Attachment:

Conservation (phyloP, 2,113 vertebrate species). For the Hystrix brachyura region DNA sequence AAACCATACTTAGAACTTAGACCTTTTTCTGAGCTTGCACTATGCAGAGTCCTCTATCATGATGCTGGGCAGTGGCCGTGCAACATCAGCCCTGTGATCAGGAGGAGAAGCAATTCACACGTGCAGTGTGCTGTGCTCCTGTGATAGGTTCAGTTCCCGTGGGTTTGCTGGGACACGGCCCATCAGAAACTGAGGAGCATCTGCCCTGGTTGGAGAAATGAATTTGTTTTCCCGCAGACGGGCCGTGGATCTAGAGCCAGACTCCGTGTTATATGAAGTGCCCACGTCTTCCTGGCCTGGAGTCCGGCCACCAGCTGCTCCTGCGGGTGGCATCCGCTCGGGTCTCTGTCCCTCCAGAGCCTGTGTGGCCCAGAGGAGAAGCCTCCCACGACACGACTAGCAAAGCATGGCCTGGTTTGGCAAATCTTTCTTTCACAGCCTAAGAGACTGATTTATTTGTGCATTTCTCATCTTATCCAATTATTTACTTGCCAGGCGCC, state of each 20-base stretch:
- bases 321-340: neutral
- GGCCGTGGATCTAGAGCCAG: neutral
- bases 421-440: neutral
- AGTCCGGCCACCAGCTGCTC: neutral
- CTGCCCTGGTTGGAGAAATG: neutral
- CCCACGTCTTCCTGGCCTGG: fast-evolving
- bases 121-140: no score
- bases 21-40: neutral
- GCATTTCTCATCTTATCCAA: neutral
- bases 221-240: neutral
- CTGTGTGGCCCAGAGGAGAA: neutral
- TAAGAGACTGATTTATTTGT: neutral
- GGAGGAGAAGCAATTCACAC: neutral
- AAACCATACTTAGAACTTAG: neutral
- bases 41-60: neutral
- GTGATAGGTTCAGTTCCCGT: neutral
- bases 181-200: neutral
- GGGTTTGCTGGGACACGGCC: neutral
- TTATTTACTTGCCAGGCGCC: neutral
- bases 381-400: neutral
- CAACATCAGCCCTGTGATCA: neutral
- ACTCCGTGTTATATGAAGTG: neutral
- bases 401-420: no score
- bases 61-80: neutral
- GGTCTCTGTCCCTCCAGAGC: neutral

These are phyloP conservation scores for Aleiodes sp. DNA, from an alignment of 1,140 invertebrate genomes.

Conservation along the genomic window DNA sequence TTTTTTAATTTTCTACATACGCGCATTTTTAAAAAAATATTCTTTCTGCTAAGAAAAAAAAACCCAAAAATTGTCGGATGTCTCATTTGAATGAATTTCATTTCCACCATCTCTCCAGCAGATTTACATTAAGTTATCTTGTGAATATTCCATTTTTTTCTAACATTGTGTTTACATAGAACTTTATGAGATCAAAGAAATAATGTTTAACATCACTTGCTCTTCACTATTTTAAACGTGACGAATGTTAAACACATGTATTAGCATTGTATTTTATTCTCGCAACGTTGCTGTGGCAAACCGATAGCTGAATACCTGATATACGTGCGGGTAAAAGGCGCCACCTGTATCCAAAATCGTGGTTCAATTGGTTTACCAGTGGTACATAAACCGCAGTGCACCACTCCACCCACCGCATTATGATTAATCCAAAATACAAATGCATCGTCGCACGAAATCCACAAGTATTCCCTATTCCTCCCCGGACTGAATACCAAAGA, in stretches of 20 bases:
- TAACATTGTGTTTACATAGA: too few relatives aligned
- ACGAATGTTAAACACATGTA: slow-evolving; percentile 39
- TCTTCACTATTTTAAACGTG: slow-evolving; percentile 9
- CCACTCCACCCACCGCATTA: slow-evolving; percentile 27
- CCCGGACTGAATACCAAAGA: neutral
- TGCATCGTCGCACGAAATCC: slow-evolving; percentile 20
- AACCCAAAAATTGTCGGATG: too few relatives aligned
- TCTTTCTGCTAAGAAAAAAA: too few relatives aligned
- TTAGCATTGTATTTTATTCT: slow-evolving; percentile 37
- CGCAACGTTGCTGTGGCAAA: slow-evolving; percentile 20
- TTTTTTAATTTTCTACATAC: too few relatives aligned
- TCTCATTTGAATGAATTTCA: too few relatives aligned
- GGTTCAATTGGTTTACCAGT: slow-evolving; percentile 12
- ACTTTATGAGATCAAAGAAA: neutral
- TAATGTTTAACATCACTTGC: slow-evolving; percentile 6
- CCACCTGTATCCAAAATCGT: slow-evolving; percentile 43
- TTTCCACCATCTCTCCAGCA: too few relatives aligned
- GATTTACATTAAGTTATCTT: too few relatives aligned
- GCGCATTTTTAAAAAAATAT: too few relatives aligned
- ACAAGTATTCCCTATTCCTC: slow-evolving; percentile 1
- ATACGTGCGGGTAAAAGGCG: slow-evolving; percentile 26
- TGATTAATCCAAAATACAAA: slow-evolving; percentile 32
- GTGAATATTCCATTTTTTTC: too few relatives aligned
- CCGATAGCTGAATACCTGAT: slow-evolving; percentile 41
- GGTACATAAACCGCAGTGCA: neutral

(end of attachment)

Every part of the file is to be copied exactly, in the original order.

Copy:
Conservation (phyloP, 2,113 vertebrate species). For the Hystrix brachyura region DNA sequence AAACCATACTTAGAACTTAGACCTTTTTCTGAGCTTGCACTATGCAGAGTCCTCTATCATGATGCTGGGCAGTGGCCGTGCAACATCAGCCCTGTGATCAGGAGGAGAAGCAATTCACACGTGCAGTGTGCTGTGCTCCTGTGATAGGTTCAGTTCCCGTGGGTTTGCTGGGACACGGCCCATCAGAAACTGAGGAGCATCTGCCCTGGTTGGAGAAATGAATTTGTTTTCCCGCAGACGGGCCGTGGATCTAGAGCCAGACTCCGTGTTATATGAAGTGCCCACGTCTTCCTGGCCTGGAGTCCGGCCACCAGCTGCTCCTGCGGGTGGCATCCGCTCGGGTCTCTGTCCCTCCAGAGCCTGTGTGGCCCAGAGGAGAAGCCTCCCACGACACGACTAGCAAAGCATGGCCTGGTTTGGCAAATCTTTCTTTCACAGCCTAAGAGACTGATTTATTTGTGCATTTCTCATCTTATCCAATTATTTACTTGCCAGGCGCC, state of each 20-base stretch:
- bases 321-340: neutral
- GGCCGTGGATCTAGAGCCAG: neutral
- bases 421-440: neutral
- AGTCCGGCCACCAGCTGCTC: neutral
- CTGCCCTGGTTGGAGAAATG: neutral
- CCCACGTCTTCCTGGCCTGG: fast-evolving
- bases 121-140: no score
- bases 21-40: neutral
- GCATTTCTCATCTTATCCAA: neutral
- bases 221-240: neutral
- CTGTGTGGCCCAGAGGAGAA: neutral
- TAAGAGACTGATTTATTTGT: neutral
- GGAGGAGAAGCAATTCACAC: neutral
- AAACCATACTTAGAACTTAG: neutral
- bases 41-60: neutral
- GTGATAGGTTCAGTTCCCGT: neutral
- bases 181-200: neutral
- GGGTTTGCTGGGACACGGCC: neutral
- TTATTTACTTGCCAGGCGCC: neutral
- bases 381-400: neutral
- CAACATCAGCCCTGTGATCA: neutral
- ACTCCGTGTTATATGAAGTG: neutral
- bases 401-420: no score
- bases 61-80: neutral
- GGTCTCTGTCCCTCCAGAGC: neutral

These are phyloP conservation scores for Aleiodes sp. DNA, from an alignment of 1,140 invertebrate genomes.

Conservation along the genomic window DNA sequence TTTTTTAATTTTCTACATACGCGCATTTTTAAAAAAATATTCTTTCTGCTAAGAAAAAAAAACCCAAAAATTGTCGGATGTCTCATTTGAATGAATTTCATTTCCACCATCTCTCCAGCAGATTTACATTAAGTTATCTTGTGAATATTCCATTTTTTTCTAACATTGTGTTTACATAGAACTTTATGAGATCAAAGAAATAATGTTTAACATCACTTGCTCTTCACTATTTTAAACGTGACGAATGTTAAACACATGTATTAGCATTGTATTTTATTCTCGCAACGTTGCTGTGGCAAACCGATAGCTGAATACCTGATATACGTGCGGGTAAAAGGCGCCACCTGTATCCAAAATCGTGGTTCAATTGGTTTACCAGTGGTACATAAACCGCAGTGCACCACTCCACCCACCGCATTATGATTAATCCAAAATACAAATGCATCGTCGCACGAAATCCACAAGTATTCCCTATTCCTCCCCGGACTGAATACCAAAGA, in stretches of 20 bases:
- TAACATTGTGTTTACATAGA: too few relatives aligned
- ACGAATGTTAAACACATGTA: slow-evolving; percentile 39
- TCTTCACTATTTTAAACGTG: slow-evolving; percentile 9
- CCACTCCACCCACCGCATTA: slow-evolving; percentile 27
- CCCGGACTGAATACCAAAGA: neutral
- TGCATCGTCGCACGAAATCC: slow-evolving; percentile 20
- AACCCAAAAATTGTCGGATG: too few relatives aligned
- TCTTTCTGCTAAGAAAAAAA: too few relatives aligned
- TTAGCATTGTATTTTATTCT: slow-evolving; percentile 37
- CGCAACGTTGCTGTGGCAAA: slow-evolving; percentile 20
- TTTTTTAATTTTCTACATAC: too few relatives aligned
- TCTCATTTGAATGAATTTCA: too few relatives aligned
- GGTTCAATTGGTTTACCAGT: slow-evolving; percentile 12
- ACTTTATGAGATCAAAGAAA: neutral
- TAATGTTTAACATCACTTGC: slow-evolving; percentile 6
- CCACCTGTATCCAAAATCGT: slow-evolving; percentile 43
- TTTCCACCATCTCTCCAGCA: too few relatives aligned
- GATTTACATTAAGTTATCTT: too few relatives aligned
- GCGCATTTTTAAAAAAATAT: too few relatives aligned
- ACAAGTATTCCCTATTCCTC: slow-evolving; percentile 1
- ATACGTGCGGGTAAAAGGCG: slow-evolving; percentile 26
- TGATTAATCCAAAATACAAA: slow-evolving; percentile 32
- GTGAATATTCCATTTTTTTC: too few relatives aligned
- CCGATAGCTGAATACCTGAT: slow-evolving; percentile 41
- GGTACATAAACCGCAGTGCA: neutral